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Beyond Fundamentalism
Cover of Beyond Fundamentalism
Beyond Fundamentalism
Confronting Religious Extremism in the Age of Globalization
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“A very persuasive argument for the best way to counter jihadism” (The Washington Post) from the bestselling author of Zealot and host of Believer
The wars in the Middle East have become religious wars in which God is believed to be directly engaged on behalf of one side against the other. The hijackers who attacked America on September 11, 2001, thought they were fighting in the name of God. According to award-winning writer and scholar of religions Reza Aslan, the United States, by infusing the War on Terror with its own religiously polarizing rhetoric, is fighting a similar war—a war that can’t be won. 
Beyond Fundamentalism is both an in-depth study of the ideology fueling militants throughout the Muslim world and an exploration of religious violence in Judaism, Christianity, and Islam. At a time when religion and politics increasingly share the same vocabulary and function in the same sphere, Aslan writes that we must strip the conflicts of our world of their religious connotations and address the earthly grievances that always lie at its root.
How do you win a religious war? By refusing to fight in one.
Featuring new content and updated analysis • Originally published as How to Win a Cosmic War
 
“[A] thoughtful analysis of America’s War on Terror.” The New Yorker
 
“Offers a very persuasive argument for the best way to counter jihadism.”The Washington Post
 
“[Reza] Aslan dissects a complex subject (terrorism and globalization) and distills it with a mix of narrative writing, personal anecdotes, reportage and historical analysis.”San Francisco Chronicle
 
“Aslan is not only a perspicuous, thoughtful interpreter of the Muslim world but also a subtle psychologist of the call to jihad.”Los Angeles Times
 
“[A] meaty analysis of the rise of Jihadism . . . dispels common misconceptions of the War on Terror age.”San Jose Mercury News
 
“It is Aslan’s great gift to see things clearly, and to say them clearly, and in this important new work he offers us a way forward. He is prescriptive and passionate, and his book will make you think.”—Jon Meacham, Pulitzer Prize–winning author of American Lion

“A very persuasive argument for the best way to counter jihadism” (The Washington Post) from the bestselling author of Zealot and host of Believer
The wars in the Middle East have become religious wars in which God is believed to be directly engaged on behalf of one side against the other. The hijackers who attacked America on September 11, 2001, thought they were fighting in the name of God. According to award-winning writer and scholar of religions Reza Aslan, the United States, by infusing the War on Terror with its own religiously polarizing rhetoric, is fighting a similar war—a war that can’t be won. 
Beyond Fundamentalism is both an in-depth study of the ideology fueling militants throughout the Muslim world and an exploration of religious violence in Judaism, Christianity, and Islam. At a time when religion and politics increasingly share the same vocabulary and function in the same sphere, Aslan writes that we must strip the conflicts of our world of their religious connotations and address the earthly grievances that always lie at its root.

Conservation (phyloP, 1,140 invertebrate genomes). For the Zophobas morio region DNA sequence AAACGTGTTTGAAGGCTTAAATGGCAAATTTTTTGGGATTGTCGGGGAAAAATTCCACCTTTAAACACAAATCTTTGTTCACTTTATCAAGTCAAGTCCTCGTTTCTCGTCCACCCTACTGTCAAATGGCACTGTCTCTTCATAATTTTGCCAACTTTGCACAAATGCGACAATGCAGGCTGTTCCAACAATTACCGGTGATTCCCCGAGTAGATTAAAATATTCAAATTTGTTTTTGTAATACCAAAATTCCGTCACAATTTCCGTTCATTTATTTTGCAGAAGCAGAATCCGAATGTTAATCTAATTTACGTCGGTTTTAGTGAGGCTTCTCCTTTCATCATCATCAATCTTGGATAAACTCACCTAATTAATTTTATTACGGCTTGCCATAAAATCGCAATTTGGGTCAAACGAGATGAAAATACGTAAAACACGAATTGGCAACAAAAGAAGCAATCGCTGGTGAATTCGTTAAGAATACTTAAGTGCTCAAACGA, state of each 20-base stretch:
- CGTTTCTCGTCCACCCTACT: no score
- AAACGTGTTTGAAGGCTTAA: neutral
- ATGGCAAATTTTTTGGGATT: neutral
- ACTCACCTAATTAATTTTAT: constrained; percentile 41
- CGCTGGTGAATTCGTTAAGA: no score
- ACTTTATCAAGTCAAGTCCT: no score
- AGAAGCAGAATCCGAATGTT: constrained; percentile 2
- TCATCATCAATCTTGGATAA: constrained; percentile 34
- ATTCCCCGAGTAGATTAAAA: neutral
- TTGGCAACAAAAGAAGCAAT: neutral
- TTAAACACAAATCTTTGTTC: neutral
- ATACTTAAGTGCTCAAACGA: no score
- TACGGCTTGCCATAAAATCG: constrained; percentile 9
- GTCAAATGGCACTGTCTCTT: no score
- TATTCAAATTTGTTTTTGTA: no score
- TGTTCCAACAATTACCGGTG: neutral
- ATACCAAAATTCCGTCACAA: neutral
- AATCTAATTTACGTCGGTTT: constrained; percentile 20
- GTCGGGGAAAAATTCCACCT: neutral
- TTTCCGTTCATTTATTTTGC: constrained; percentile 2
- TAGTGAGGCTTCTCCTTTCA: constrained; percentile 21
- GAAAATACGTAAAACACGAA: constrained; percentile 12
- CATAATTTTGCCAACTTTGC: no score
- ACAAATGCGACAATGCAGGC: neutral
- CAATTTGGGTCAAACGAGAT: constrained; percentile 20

How do you win a religious war? By refusing to fight in one.
Featuring new content and updated analysis • Originally published as How to Win a Cosmic War
 
“[A] thoughtful analysis of America’s War on Terror.” The New Yorker
 
“Offers a very persuasive argument for the best way to counter jihadism.”The Washington Post
 
“[Reza] Aslan dissects a complex subject (terrorism and globalization) and distills it with a mix of narrative writing, personal anecdotes, reportage and historical analysis.”San Francisco Chronicle
 
“Aslan is not only a perspicuous, thoughtful interpreter of the Muslim world but also a subtle psychologist of the call to jihad.”Los Angeles Times
 
“[A] meaty analysis of the rise of Jihadism . . . dispels common misconceptions of the War on Terror age.”San Jose Mercury News
 
“It is Aslan’s great gift to see things clearly, and to say them clearly, and in this important new work he offers us a way forward. He is prescriptive and passionate, and his book will make you think.”—Jon Meacham, Pulitzer Prize–winning author of American Lion

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Excerpts-
  • From the book CHAPTER ONE
    The Borderless Self

    Ben-Gurion International Airport is a brash, beautiful, strikingly confident construction that, like much of Tel Aviv, looks as though it might have sprouted fully formed from the desert sands of the old Arab port city of Jaffa. Named after the surly general and chief architect of the state, the airport is a testament to Israel's self-ascribed position as a bastion of social and technological advancement amid a sea of inchoate enemies. In fact, Ben-Gurion's primary function seems to be to filter out those very enemies by tightly controlling access to the state. This is true of all international airports, I suppose, as anyone who has undergone the humiliation of being scanned, fingerprinted, and photographed to be allowed entry into the United States post-9/11 can attest. In the modern world, airports have become a kind of identity directory: the place where we are most determinately defined, registered, and catalogued before being apportioned into separate queues, each according to nationality.